NASCIO Midyear: To Drive Change, Adjust Your Perspective

The IT community loves to talk about driving change and innovative ideas, but achieving those goals often falls flat without a change in perspective.

by / April 23, 2018
Government Technology

BALTIMORE — Problem-solving involves a change in perspective. That was one of the main takeaways from the welcome and keynote speech at the National Association of State Chief Information Officers’ Midyear Conference in Baltimore Monday morning.

With record attendance for a midyear event at more than 610 registrants, representing 48 states, two territories, and Washington, D.C., the conference was kicked off by NASCIO President Bo Reese, CIO of Oklahoma, and included a message from Maryland Gov. Larry Hogan, who praised those working in public-sector IT for their “work to make states better and government more accessible.”

And, of course, accomplishing that goal involves IT leaders coming together, bringing their different perspectives, and sharing best practices and lessons learned, the goal of the semiannual NASCIO event. Collaboration was central to keynote speaker Vinh Giang’s presentation, in which he used magic as a metaphor for how sharing ideas can generate creative problem-solving in ways that a single perspective cannot.

Giang, a communication teacher and magician, presented the idea that a magic trick, for the viewer, is simply a problem we can’t solve. But that’s because we’re only looking at the problem from one point of view. Changing that perspective, such as through collaboration, brings opportunity.

His definition of innovation similarly broke down a complex big idea into a simple statement: Innovation is composition. It is two different perspectives coming together for the first time. In other words, to have innovative ideas, you need to find the right person to collaborate with.

In that vein, Giang shared a quote from speaker Michael Karl that resonated with NASCIO attendees in the room: “You are the direct reflection of the top five people you spend time with.” Moreover, Giang said, “You can decide who you become in the future by deciding who you spend time with today.”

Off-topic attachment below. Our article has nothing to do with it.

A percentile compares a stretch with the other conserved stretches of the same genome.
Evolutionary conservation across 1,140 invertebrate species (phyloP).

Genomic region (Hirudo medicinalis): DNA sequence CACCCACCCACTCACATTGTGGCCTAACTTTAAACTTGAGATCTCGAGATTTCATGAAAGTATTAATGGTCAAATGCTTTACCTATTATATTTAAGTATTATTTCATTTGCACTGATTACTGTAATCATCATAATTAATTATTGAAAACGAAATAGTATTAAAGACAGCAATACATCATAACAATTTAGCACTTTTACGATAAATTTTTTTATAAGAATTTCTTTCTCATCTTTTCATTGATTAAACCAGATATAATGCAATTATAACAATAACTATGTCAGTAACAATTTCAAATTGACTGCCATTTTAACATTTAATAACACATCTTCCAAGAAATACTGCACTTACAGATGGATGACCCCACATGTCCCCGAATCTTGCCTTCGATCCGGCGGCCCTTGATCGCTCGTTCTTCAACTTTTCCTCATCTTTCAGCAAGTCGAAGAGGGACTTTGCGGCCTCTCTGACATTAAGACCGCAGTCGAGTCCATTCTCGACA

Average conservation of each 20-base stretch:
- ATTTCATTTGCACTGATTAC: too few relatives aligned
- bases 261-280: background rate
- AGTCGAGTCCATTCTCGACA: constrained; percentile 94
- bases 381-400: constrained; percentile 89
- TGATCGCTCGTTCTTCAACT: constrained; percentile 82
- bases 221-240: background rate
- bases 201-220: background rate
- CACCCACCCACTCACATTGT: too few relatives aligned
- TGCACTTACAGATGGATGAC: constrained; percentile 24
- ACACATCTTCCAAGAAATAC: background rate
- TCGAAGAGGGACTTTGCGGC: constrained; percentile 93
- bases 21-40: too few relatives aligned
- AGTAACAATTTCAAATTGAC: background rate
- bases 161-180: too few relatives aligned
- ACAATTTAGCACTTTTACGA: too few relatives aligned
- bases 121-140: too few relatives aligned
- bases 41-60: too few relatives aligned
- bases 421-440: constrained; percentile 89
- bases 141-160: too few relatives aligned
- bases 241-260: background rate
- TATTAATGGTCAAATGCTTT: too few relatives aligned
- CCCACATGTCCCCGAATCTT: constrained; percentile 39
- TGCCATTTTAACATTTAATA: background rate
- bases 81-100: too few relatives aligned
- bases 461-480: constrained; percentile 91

Ideally, over the next two days, state CIOs and other IT leaders will find time to make new connections, share new ideas and get the perspective they need to drive innovation and change in their agencies and throughout their states.

NASCIO Gives Back

One central component of NASCIO events is the organization’s investment in raising funds for groups that work to build the tech world of the future. At the 2018 Midyear Conference, NASCIO Give Back is asking attendees to contribute to the Digital Harbor Foundation (DHF), a nonprofit program fostering tech education among Baltimore’s third- through 12th-graders.

Through year-round progressive programs, students with no prior tech experience improve their digital literacy through electronics and new technologies like 3-D printing, and what program director Shawn Grimes called “the combination of creativity and productivity.”

DHF reaches 1,400 youth each year, predominantly those from low-income families, and about three-quarters of participants are girls, and three-quarters are from minority communities. The program is also doing work with educators in 25 states to create similar programs throughout the country.

The funds raised at NASCIO Midyear will go toward DHF’s Summer Maker Camps, and the organization will match attendee donations up to $3,000.

Lauren Harrison Managing Editor

Lauren Harrison is the managing editor for Government Technology magazine. She has a degree in English from the University of California, Berkeley, and more than 10 years’ experience in book and magazine publishing.